FAQ for flexible solar panel:
1. What is efficiency?
Module efficiency characterizes a PV module’s ability to convert available sunlight into useable power within a given area.
The formula to calculate efficiency is:
The module area is the total area of the product that includes both the active and inactive area.
Aperture efficiency is when only the active area of a PV module is considered. This does not include the inactive area.
2. What is the maximum rated power of PV module?
Maximum rated power of a PV module is the nominal power rating that is based on STC.
3. What does STC mean?
STC stands for Standard Test Conditions. STC has three conditions:
1) Cell Temperature 25 deg C
2) Irradiance 1000 W/m2
3) Air Mass 1.5
4. What is rating tolerance?
The tolerance is specified on the datasheet by a “+/‐“label by a nominal rating. This is the nominal deviation from a specification.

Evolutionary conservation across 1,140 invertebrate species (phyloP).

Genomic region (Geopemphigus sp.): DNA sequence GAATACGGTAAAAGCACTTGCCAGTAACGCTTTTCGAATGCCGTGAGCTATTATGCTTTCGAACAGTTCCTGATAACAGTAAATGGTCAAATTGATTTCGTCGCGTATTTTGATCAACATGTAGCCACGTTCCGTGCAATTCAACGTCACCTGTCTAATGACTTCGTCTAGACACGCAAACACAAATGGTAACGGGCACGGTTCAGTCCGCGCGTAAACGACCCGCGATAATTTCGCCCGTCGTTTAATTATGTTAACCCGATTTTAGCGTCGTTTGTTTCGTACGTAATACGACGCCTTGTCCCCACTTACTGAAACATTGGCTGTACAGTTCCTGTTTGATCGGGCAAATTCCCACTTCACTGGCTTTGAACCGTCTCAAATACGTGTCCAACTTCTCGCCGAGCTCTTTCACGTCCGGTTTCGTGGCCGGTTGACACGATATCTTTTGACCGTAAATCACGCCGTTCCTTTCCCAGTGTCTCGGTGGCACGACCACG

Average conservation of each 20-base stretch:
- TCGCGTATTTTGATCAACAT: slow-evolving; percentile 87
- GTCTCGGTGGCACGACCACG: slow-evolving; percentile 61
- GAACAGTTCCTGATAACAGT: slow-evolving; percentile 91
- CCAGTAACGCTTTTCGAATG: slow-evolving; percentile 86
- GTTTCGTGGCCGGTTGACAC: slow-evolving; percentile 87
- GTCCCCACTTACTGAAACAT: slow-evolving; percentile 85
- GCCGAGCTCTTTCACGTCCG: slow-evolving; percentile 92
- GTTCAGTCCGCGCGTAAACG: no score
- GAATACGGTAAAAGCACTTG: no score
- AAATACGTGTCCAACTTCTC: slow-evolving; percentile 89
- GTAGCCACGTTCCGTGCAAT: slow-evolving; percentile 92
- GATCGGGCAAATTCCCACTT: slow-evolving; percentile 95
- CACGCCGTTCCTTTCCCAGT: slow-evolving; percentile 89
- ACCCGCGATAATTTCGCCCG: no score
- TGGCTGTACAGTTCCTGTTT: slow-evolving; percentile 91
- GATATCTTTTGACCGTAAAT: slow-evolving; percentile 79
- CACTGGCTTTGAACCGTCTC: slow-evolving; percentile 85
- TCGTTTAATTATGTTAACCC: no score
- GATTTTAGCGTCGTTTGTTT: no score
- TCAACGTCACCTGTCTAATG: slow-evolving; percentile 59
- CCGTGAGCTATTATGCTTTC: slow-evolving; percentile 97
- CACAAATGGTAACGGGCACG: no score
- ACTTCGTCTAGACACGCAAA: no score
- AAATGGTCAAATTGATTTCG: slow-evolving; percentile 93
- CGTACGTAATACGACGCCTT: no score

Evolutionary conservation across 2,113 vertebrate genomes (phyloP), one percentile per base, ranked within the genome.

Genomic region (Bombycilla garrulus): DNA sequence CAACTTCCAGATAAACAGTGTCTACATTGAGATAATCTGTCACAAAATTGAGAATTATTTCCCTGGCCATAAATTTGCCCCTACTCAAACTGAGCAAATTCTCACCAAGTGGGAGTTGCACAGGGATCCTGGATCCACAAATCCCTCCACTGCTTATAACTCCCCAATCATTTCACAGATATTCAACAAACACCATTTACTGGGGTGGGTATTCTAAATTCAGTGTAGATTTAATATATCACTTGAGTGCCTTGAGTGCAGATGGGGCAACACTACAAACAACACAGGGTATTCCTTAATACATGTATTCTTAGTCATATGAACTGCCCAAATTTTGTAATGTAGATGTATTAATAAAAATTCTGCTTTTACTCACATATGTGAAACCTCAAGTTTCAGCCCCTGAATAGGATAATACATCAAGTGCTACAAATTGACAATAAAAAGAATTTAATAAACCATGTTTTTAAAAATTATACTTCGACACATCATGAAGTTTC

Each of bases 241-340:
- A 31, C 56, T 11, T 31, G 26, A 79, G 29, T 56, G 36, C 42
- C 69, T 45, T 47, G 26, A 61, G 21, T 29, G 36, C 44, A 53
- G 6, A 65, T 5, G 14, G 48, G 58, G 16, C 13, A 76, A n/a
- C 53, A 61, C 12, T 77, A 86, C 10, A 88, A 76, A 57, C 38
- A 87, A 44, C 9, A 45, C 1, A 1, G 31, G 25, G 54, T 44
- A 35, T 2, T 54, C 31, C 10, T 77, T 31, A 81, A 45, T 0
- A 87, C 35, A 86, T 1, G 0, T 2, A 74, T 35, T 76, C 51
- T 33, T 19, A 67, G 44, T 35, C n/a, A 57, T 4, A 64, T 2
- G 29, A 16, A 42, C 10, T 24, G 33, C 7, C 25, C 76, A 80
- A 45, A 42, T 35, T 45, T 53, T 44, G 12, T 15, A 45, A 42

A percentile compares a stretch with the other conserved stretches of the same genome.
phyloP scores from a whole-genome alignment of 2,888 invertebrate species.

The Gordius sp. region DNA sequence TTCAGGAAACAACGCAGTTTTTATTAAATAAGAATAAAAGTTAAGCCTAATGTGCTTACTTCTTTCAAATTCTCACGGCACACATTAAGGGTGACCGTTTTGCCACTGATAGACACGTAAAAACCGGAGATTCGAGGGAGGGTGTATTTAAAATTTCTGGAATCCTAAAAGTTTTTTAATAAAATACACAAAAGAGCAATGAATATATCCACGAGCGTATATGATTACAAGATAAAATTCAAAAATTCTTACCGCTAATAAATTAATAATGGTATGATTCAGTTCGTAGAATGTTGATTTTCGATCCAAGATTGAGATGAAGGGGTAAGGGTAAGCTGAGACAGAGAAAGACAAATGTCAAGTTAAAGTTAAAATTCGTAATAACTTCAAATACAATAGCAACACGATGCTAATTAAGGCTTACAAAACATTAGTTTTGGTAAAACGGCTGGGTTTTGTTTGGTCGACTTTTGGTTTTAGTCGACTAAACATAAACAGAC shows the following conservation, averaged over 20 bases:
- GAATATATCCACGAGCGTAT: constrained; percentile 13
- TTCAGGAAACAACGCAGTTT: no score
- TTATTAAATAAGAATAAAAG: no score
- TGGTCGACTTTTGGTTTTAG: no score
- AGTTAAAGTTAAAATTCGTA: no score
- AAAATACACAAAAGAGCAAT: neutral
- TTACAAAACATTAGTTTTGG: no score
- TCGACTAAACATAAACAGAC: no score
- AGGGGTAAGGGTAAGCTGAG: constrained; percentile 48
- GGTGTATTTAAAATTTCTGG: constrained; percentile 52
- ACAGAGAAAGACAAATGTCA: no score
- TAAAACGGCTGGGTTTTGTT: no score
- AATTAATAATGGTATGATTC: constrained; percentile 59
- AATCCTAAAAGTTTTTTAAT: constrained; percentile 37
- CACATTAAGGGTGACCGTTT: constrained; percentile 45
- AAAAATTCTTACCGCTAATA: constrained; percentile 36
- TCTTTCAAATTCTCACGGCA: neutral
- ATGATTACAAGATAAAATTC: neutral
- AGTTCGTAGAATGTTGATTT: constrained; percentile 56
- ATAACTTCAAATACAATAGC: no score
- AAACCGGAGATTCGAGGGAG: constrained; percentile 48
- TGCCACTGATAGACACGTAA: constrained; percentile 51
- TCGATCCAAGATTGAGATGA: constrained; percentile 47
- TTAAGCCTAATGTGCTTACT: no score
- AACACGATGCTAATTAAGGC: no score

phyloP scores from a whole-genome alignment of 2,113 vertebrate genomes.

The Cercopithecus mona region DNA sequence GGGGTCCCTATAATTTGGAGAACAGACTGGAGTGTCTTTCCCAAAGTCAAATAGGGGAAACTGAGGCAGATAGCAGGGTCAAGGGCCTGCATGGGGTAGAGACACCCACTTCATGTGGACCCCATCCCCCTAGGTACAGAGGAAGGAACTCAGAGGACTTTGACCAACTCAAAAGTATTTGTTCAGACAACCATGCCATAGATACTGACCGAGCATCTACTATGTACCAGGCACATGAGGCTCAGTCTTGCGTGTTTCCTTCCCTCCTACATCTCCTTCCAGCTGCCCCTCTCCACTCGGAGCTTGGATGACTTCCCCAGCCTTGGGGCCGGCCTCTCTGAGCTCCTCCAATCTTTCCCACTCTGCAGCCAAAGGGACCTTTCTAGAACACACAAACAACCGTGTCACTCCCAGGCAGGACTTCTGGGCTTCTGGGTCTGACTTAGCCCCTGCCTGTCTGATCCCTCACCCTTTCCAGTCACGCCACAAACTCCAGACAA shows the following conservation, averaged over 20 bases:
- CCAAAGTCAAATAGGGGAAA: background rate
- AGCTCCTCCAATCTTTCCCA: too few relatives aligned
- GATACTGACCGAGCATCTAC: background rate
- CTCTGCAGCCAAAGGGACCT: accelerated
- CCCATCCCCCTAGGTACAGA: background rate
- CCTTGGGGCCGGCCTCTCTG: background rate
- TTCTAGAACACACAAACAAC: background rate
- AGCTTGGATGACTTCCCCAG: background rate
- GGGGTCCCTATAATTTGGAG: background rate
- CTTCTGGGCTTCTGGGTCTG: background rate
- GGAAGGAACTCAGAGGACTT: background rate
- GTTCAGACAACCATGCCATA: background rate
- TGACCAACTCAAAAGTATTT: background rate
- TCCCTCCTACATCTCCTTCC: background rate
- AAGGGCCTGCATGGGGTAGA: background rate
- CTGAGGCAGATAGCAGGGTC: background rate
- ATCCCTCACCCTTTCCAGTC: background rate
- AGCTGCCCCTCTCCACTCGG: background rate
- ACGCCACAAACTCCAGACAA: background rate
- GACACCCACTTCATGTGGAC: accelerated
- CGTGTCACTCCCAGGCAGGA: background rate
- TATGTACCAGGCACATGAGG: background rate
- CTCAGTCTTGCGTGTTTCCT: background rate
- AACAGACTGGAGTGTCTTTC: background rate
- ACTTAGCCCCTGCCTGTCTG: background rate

5. What is temperature coefficient? How does temperature and sunlight impact PV system performance?
On the datasheet, you’ll notice 3 different temperature coefficients:
1) Temperature Coefficient of Pmpp
2) Temperature Coefficient of Voc
3) Temperature Coefficient of Isc
The performance of a PV cell behaves differently depending upon applied sunlight and temperature. The sunlight (aka irradiance) significantly impacts the current of the PV cell. The temperature has a significant impact on the voltage of PV cell.
At higher irradiance levels, the current goes higher, which means the temperature coefficient is positive.
At higher temperatures, the voltage goes lower, which is why the temperature coefficient is negative.
The Pmpp temperature coefficient is the factor that impacts the maximum rated power per deg C.
For example, if the temperature coefficient is ‐0.35 %/deg C, this means that for every degree above 25 deg C cell temperature (based on STC), you’ll see a ‐0.35% impact on the nominal voltage rating.
6. What factors contribute to the overall system performance of a PV system?
“System performance” is a term we use to describe how closely the energy output of the PV system matches up with expectations. When determining whether a PV system is outperforming, meeting expectations or underperforming, it is very important to establish expectations based on technically sound assumptions.